The Airship Hindenburg


Aug 15, 2005
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I was watching a docu-drama on the topic late last night and thought I'd start a discussion, because it is quite interesting in it's parallells (though slight) with the Titanic disaster.
Unfortunately, I don't know an incredible amount about the Hindenburg to get the ball rolling, but I'm sure many of you folks do...
 

Jim Kalafus

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Have often wondered, along with friends, about the validity of that recording. Wax discs, or wire recording devices, offered a limited amount of recording time for 'field recording' and so space was GENERALLY saved for The Big Stuff. More effective to later record something along the lines of "We are standing here on Pier 88 as we watch the Normandie tie-in, and the excitement in the air is thick" in the studio, and save the field recording surfaces for The Big Stuff, like interviews with disembarking celebrities or the captain. Since landing a Zeppelin was largely SILENT, why would Morrison have been wasting precious wax on describing something silent, when a few sentences recorded, from notes, in the studio later would be just as effective? Just something we've pondered.

http://www.garemaritime.com/features/hindenburg/

Here's a review of the Hindenburg's final 1936 crossing to America, which was held for release to coincide with the first voyage of the 1937 season. Yes, all the boasting about the fire Prevention System was on the newsstands at the time of the explosion. Most of the photos in this section are from a set of Hindenburg 3-D stereocards in my collection.

Home movie footage shot aboard the final voyage by one of the passengers, Mr. Doehner of Mexico City, survived. It shows scenes aboard the airship; stewardess Emalie Imhoef, who died in the explosion; Mathilde Doehner (An Argentine, living in Mexico) and children Walther and Werner (all three survived), and Mr. Doehner and their daughter Irene, who were lost. The footage was used in a European TV special a while back, but I do not know if it was ever used in the US.

Currently, one of the Doehner boys is the only Hindenburg survivor living in the US.
 
May 27, 2007
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I wonder as well. Maybe Morrison was doing an early commercial for the Airship? Maybe he was doing a puff piece and the wonders of travel by dirigible?
 
Jul 9, 2000
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>>Have often wondered, along with friends, about the validity of that recording.<<

I can't really speak to that, but I recall that the wax disc in question was shown in one of the better productions on the History Channel. It has some interesting patterns which are all but gouged into the disc at the time of the explosion.
 

Jim Kalafus

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My question, our question actually, is "Why WOULD he be recording at that precise moment?" Zeppelin landings are largely silent, save for distant shouted orders, and there was no reason to waste minutes worth of wax recording impressions that could easly be 'patched in' in the studio later. The meat and potatoes of his story, so to speak, would not be the silent landing which- BTW- would have taken longer than the entire time slot afforded his show, but the interviews with the captain, officers and passengers. It made SENSE that the newsreel cameras should be running at that precise moment, because of course one can SEE a landing. But, one cannot hear very much of it, so it seems more likely that everything on the disc BEFORE he returns from his 'composure break' was created afterward. I think the latter half of the recording is 100% legit, and the more famous first portion a reenactment. Just a gut feeling....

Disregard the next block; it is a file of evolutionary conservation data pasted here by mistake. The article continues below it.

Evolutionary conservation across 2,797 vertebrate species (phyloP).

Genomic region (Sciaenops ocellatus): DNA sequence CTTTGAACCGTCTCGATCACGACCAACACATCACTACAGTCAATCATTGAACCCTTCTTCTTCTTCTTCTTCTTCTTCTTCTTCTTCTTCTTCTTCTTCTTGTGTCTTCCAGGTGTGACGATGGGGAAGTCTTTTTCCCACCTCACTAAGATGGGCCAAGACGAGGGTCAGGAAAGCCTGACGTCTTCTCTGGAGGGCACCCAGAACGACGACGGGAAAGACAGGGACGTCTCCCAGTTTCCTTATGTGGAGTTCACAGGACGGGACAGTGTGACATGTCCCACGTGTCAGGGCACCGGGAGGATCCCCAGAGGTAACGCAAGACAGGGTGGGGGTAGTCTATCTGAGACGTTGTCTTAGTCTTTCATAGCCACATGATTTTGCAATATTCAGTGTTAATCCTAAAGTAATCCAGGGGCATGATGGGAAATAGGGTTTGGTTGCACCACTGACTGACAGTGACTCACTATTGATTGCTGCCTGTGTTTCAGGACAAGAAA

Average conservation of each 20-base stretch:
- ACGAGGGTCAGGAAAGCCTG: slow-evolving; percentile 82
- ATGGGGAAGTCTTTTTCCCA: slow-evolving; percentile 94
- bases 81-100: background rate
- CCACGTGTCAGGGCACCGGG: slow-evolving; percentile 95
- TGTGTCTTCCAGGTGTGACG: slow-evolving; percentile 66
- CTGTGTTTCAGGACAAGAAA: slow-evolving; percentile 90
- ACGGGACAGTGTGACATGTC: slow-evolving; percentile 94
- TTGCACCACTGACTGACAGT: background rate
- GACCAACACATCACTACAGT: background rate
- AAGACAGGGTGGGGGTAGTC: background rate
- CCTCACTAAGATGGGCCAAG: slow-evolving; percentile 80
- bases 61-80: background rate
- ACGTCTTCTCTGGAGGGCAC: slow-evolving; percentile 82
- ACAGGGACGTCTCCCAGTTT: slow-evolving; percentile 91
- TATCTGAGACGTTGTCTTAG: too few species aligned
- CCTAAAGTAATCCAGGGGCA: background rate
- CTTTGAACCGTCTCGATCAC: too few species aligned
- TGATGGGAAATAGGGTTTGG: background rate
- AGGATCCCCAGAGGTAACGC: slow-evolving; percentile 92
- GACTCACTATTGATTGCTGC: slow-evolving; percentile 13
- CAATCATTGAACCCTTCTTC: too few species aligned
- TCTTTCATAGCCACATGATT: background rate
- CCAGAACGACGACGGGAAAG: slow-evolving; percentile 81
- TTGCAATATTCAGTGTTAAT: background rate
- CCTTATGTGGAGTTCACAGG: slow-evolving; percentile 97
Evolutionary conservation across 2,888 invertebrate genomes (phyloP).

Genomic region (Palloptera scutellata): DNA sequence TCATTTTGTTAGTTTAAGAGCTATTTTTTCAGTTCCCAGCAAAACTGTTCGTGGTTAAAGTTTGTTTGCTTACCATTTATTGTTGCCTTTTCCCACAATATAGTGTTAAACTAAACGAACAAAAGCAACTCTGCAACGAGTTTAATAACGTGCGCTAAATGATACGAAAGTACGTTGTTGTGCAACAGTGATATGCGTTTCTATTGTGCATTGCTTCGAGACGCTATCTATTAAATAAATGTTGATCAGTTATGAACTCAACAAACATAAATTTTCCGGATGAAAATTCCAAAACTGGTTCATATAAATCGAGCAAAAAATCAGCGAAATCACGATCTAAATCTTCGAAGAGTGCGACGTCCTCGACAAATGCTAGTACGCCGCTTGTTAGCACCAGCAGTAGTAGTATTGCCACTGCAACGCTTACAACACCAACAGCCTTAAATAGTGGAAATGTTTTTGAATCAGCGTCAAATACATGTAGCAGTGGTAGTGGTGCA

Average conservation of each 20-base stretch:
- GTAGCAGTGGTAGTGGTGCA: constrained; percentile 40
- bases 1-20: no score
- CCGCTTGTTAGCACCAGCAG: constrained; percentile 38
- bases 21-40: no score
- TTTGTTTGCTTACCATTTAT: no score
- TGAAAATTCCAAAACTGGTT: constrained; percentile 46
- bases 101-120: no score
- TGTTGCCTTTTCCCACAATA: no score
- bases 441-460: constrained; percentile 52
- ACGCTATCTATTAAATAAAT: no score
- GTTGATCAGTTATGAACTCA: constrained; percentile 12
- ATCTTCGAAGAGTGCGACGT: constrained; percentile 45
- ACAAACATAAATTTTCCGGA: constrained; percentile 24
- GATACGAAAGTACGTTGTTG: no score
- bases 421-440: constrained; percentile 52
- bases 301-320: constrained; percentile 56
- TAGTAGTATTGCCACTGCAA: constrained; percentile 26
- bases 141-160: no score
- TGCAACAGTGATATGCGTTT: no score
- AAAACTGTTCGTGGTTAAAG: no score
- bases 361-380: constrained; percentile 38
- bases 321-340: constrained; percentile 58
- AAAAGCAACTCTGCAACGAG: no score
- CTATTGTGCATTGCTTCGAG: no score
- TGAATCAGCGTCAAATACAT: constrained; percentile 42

Jim Kalafus

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Another thought. The Hindenburg exploded with enough force to rattle windows miles away, but the concussion registered so lightly a few hundred yards away it that there is no 'jump' in the narrative at all? Yes, I've seen the disc, but I've also HEARD it, too, and it flows a bit too smoothly. The stylus 'jumped' in such a way that it VISUALLY registered on the disc, but left no 'footprint' between
*whhhooosh* and "It's BURSTING! It's bursting into flames!" to mark its passing? If you have access to a 1930s acetate, try this. Play it, and during the course of the recording, jump. Note the results.

More believable would be *whooosh* followed by a pop and a midsentence fade-in, as the recording engineer replaced the stylus on the disc and began recording again. Which, at best, would probably have eaten up at least ten of the 37 seconds the disaster took.

*Whooosh* ..pop "... all the passengers screaming, this is one of the worst..." seems more realistic.
 
May 27, 2007
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Seems me and Robert went to the same site. Guess were thinking on the same wave length.

"the airship is going to make an attempt at landing in the rain..."

Sounds news worthy to me.

I sorta think it's legit. Maybe Morrison's boss wanted a good description of the airship landing in the rain. In other words in less then perfect conditions. News is News. If nothing had happened Morrison boss might of just had the descriptive part of the landing cut out or kept it as a lead up to any interviews Morrison would of got. It sure sounds legit to me. Maybe?
 

Jim Kalafus

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Maybe...but....uhhh.... it just flows together too well. A concussion that did not register as distortion from his mike OR make the stylus jump; a 'break' where he commits the ultimate newsman's faux pas and TURN OFF THE MIKE in the middle of one of major news stories of 1937, and then returns. Note, too, that all of the ambient noise you'd expect after a major disaster can be heard in the background after he returns from the break, but except for the *whooshhh* and a brief scream, nothing before it. The 'break' is really what kills it for me. Chicago journalist were a notoriously tough breed, and one didn't just walk into a radio job. Turning off the mike in midstory was a 'you're fired' offense, and it defies belief that he would have done so. Unless, of course, the mike was never ON and they needed a convincing way to bridge between the re-created material and the actual live stuff.
 
Apr 27, 2005
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Airship landings, particularly the largest in the world, on the season's first voyage, were the stuff that news was made of in the thirties. Not at all unusual to cover the comings and goings of trans-Atlantic voyages, particularly those in the air. One has to take these events in the context of the times, otherwise you wind up chasing your tail in a flawed conspiracy theory.